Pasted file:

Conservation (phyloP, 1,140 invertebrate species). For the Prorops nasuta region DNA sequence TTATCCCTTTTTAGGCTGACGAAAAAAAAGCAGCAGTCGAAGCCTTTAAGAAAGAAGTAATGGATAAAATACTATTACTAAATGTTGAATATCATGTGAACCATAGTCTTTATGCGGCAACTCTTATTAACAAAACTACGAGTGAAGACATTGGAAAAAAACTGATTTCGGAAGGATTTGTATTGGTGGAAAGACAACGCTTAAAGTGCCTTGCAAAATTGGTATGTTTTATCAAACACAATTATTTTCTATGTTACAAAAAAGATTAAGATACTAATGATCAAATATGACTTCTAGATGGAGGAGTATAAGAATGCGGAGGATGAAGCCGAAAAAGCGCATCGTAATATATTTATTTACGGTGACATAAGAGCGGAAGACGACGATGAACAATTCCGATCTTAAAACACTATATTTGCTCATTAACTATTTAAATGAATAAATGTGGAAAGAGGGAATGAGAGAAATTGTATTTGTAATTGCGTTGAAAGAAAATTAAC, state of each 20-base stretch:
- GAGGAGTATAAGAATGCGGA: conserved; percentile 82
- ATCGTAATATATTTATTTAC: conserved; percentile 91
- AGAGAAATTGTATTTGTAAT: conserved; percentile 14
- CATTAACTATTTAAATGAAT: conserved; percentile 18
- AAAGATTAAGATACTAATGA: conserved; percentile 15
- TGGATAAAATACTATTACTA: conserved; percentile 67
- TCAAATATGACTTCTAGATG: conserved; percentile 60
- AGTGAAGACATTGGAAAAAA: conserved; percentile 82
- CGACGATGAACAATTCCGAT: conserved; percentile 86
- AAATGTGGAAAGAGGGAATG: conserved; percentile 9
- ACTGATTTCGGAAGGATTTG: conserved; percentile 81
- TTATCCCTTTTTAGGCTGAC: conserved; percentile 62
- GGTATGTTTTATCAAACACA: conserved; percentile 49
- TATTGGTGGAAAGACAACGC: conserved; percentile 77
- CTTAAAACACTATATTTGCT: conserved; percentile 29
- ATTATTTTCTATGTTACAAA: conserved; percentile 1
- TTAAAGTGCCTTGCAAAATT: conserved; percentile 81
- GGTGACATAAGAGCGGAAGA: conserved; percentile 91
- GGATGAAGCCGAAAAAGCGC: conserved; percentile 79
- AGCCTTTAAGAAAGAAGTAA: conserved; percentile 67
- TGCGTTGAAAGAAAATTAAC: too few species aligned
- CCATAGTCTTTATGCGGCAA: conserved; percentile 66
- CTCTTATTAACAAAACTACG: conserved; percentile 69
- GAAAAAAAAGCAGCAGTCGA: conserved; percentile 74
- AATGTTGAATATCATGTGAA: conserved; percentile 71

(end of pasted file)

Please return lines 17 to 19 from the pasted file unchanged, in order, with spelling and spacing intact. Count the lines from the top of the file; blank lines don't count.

- ATTATTTTCTATGTTACAAA: conserved; percentile 1
- TTAAAGTGCCTTGCAAAATT: conserved; percentile 81
- GGTGACATAAGAGCGGAAGA: conserved; percentile 91